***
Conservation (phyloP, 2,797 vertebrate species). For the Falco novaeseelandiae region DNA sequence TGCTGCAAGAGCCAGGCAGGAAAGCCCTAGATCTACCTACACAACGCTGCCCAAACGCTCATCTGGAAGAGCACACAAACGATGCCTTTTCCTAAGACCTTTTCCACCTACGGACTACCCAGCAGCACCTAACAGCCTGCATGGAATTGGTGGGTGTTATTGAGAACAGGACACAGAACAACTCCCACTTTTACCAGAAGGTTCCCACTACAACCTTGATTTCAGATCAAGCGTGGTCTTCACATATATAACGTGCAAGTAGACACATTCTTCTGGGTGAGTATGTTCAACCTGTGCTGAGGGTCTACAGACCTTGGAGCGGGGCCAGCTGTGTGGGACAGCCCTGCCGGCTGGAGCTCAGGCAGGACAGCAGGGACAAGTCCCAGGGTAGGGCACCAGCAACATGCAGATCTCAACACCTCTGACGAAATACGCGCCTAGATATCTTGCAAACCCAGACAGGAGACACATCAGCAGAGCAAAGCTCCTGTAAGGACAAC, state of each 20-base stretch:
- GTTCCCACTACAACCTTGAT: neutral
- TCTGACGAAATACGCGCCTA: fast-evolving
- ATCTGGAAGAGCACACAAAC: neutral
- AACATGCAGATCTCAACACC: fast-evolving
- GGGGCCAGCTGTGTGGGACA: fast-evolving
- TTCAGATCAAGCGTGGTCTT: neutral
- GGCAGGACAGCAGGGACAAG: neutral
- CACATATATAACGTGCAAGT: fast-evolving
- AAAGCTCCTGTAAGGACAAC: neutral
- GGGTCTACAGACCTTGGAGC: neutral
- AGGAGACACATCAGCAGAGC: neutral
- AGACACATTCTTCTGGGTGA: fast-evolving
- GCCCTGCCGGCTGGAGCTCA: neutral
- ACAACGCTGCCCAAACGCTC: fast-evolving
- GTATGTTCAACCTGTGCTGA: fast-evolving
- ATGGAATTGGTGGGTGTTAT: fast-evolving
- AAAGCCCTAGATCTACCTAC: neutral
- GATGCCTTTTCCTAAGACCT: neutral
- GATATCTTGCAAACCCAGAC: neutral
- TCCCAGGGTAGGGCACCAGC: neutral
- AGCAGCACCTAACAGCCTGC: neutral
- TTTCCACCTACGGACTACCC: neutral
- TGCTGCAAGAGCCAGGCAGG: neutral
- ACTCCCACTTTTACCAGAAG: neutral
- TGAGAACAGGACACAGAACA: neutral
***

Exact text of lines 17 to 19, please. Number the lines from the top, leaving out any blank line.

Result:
- ATGGAATTGGTGGGTGTTAT: fast-evolving
- AAAGCCCTAGATCTACCTAC: neutral
- GATGCCTTTTCCTAAGACCT: neutral